Abstract: This paper assesses the structural, joint implications of climate and land-use change on agriculture in the European Union, by means of a computable general equilibrium model of the world economy. The counterfactual simulations are conducted at the year 2050 under the second Shared Socioeconomic Pathway. We find that climate and land-use change are likely to affect agricultural systems very differently across Europe. Northern countries are expected to benefit from climate change impacts, whereas other areas in Europe will suffer negative consequences in terms of reduced agricultural output, real income and welfare. The most vulnerable region is not made of Mediterranean countries, but rather Central Europe. Our results suggest that climate and land-use changes may exacerbate existing disparities within the EU. Therefore, appropriate adaptation strategies and a more flexible land-use are required to limit these negative consequences and possibly exploit the beneficial effects of climate change in some countries.
    Keywords: agricultural productivity shock, climate change, land-use change, general equilibrium analysis.
    JEL: C68 Q11
    Date: 2017
    URL: http://d.repec.org/n?u=RePEc:bcu:iefewp:iefewp98&r=cmp
  8. By: Olivier Goudet (SMA - Systèmes Multi-Agents - LIP6 - Laboratoire d'Informatique de Paris 6 - CNRS - Centre National de la Recherche Scientifique - UPMC - Université Pierre et Marie Curie - Paris 6); Jean-Daniel Kant (SMA - Systèmes Multi-Agents - LIP6 - Laboratoire d'Informatique de Paris 6 - CNRS - Centre National de la Recherche Scientifique - UPMC - Université Pierre et Marie Curie - Paris 6); Gérard Ballot (CRED - Centre de Recherches en Economie et Droit - UP2 - Université Panthéon-Assas - M.E.N.E.S.R. - Ministère de l'Éducation nationale, de l’Enseignement supérieur et de la Recherche)
    Abstract: This paper presents an agent-based model of the labor market. It simulates the market in the recent period at the aggregate level and at the level of the principal categories of labor, on the basis of the decisions of heterogeneous agents, firms and individuals, who interact. These decisions rely on individual computations of profits and utilities, although rationality is bounded in such a complex environment. The theoretical structure that underlies the decisions is the search concept. We apply this framework to the case of France in 2011. The model is at a scale of 1/4700. It is fairly detailed on the institutions of the labor market that constrain the agents' decisions. Finally it is calibrated by a powerful algorithm to reproduce a large number of variables of interest. The calibrated model presents a consistent accounting system of the gross flows of the individuals between the main states, employment, distinguishing open ended contracts and fixed duration contracts, unemployment and inactivity. The simulation of the gross flows accounts enables us to analyze the patterns of mobility in a way that the observed statistics on gross flows, which are partial, cannot do. The model then characterizes the nature of the labor market under study, reproducing the high proportion of the fixed duration contracts in the hiring flows, and it points to a dualism of the French labor market.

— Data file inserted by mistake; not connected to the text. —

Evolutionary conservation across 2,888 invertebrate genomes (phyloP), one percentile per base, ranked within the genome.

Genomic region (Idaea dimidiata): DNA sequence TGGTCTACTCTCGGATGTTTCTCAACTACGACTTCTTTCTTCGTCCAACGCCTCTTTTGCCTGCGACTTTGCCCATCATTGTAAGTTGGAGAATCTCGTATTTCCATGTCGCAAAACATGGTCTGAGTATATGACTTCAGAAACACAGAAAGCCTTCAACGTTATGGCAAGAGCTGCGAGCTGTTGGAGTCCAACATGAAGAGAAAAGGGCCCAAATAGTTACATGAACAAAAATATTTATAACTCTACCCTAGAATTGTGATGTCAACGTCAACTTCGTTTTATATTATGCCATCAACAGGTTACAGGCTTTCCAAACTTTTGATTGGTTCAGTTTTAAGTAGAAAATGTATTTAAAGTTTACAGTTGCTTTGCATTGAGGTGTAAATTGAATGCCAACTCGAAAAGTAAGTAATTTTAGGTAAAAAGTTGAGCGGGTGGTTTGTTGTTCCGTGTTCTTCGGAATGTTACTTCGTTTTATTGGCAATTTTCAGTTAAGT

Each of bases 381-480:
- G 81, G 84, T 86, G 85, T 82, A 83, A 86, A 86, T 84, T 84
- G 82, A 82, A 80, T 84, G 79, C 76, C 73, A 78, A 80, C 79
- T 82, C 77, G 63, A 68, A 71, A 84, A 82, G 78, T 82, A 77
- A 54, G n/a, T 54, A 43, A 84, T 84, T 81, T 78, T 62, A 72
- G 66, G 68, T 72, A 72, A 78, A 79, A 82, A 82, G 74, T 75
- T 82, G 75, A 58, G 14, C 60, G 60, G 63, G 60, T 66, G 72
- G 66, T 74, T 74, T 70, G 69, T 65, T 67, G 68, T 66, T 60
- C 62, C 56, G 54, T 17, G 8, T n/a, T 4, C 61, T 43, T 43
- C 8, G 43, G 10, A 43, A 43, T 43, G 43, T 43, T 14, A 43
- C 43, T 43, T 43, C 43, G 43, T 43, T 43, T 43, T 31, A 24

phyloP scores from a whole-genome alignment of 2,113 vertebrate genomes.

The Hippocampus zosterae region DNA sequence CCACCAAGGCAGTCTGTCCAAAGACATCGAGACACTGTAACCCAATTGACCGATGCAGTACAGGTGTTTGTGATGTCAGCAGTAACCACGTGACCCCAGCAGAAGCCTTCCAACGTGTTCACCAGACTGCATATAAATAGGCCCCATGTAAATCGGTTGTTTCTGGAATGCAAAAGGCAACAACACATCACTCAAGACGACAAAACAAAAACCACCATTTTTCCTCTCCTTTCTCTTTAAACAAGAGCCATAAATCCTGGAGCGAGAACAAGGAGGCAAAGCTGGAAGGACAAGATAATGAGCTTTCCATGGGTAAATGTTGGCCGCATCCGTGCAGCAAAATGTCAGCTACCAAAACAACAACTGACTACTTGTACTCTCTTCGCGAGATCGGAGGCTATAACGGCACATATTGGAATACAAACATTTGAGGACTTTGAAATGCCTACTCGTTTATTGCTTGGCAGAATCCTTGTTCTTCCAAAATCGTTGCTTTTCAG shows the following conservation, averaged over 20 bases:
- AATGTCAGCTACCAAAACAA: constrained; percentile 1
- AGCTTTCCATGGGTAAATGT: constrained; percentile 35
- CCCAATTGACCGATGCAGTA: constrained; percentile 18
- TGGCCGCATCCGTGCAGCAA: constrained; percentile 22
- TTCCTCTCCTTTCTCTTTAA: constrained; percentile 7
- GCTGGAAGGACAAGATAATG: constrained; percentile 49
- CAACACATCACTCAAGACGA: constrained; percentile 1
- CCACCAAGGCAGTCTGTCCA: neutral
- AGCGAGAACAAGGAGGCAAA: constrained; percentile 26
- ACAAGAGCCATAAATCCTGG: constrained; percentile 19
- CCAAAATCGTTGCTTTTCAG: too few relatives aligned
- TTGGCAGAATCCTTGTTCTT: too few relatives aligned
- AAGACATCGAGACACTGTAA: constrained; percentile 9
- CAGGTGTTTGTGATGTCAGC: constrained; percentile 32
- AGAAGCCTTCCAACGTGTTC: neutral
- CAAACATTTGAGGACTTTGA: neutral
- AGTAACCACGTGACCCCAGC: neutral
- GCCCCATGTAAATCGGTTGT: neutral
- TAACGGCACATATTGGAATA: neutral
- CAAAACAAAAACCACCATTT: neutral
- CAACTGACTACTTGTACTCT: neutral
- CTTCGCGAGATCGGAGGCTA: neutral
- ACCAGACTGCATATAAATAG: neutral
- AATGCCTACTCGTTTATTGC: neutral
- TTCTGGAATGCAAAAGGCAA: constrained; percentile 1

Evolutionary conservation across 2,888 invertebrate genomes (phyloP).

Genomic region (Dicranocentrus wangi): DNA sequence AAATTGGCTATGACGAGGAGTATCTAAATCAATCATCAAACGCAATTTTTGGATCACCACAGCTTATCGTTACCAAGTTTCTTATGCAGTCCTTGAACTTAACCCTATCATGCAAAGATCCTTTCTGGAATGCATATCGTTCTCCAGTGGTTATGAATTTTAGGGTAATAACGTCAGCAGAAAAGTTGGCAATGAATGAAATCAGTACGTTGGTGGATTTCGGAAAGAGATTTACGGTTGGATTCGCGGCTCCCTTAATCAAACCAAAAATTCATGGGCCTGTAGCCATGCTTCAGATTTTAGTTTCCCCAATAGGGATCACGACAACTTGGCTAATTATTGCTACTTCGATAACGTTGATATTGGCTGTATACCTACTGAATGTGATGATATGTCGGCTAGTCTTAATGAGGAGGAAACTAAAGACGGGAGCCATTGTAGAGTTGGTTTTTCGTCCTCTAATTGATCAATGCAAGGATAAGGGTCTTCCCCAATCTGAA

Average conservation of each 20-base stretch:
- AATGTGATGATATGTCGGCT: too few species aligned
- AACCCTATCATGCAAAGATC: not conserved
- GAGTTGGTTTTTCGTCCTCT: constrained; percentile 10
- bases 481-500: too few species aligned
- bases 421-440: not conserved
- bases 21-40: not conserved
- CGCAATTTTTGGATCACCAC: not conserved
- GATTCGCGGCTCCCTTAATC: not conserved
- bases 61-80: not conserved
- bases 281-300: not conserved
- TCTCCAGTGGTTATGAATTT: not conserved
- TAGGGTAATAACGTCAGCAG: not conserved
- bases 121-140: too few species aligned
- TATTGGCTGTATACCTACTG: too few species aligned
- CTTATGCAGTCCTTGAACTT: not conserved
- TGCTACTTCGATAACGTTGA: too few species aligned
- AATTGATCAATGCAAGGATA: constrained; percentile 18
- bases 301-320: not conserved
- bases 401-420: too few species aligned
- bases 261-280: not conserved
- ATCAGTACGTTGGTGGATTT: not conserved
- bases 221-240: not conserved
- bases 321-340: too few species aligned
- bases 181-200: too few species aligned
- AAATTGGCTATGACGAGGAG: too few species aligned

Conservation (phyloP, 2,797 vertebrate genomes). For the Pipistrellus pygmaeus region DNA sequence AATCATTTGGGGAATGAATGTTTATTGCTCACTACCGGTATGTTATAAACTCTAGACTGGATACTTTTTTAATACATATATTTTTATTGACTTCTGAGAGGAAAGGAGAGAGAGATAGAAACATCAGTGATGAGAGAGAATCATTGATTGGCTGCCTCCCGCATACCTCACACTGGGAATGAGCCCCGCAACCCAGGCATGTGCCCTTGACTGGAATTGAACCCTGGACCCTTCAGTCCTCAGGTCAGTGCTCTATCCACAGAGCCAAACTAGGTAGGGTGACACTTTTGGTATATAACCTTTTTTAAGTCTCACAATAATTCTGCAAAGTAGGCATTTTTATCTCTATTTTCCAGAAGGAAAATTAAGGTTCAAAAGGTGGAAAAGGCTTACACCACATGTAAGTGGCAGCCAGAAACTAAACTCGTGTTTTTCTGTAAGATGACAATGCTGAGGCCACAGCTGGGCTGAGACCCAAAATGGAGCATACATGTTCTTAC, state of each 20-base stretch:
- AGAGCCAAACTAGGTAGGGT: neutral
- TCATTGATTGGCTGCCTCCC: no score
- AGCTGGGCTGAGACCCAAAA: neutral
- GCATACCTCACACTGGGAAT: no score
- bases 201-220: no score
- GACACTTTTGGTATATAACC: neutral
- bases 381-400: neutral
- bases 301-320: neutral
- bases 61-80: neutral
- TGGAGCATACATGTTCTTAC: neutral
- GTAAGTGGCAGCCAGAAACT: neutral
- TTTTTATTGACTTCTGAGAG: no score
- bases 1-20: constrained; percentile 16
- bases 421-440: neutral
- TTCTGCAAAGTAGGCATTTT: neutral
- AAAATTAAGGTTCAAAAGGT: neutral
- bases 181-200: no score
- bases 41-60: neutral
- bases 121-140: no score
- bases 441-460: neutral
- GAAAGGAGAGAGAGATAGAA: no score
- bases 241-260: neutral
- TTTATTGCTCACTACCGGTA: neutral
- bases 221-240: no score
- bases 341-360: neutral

Keywords: simulation,labor market,segmentation,agent-based model
    Date: 2016–07–06
    URL: http://d.repec.org/n?u=RePEc:hal:journl:hal-01510768&r=cmp
  9. By: Sinitskaya, Ekaterina; Tesfatsion, Leigh
    Abstract: Real-world decision-makers are forced to be locally constructive; that is, their decisions are necessarily constrained by their interaction networks, information, beliefs, and physical states. This study transforms an otherwise standard dynamic macroeconomic model into an open-ended dynamic game by requiring consumers and firms with intertemporal utility and profit objectives to be locally constructive. Tested locally-constructive decision processes for the consumers and firms range from simple reactive reinforcement learning to adaptive dynamic programming (ADP). Computational experiments are used to explore macroeconomic performance under alternative decision-process combinations relative to a social planner benchmark solution. A key finding is that simpler decision processes can outperform more sophisticated decision processes such as ADP. However, memory length permitting some degree of adaptive foresight is critical for good performance.;Note: Accepted for publication, Journal of Economic Dynamics and Control, September, 2015
    Date: 2015–09–20
    URL: http://d.repec.org/n?u=RePEc:isu:genstf:201509200700001008&r=cmp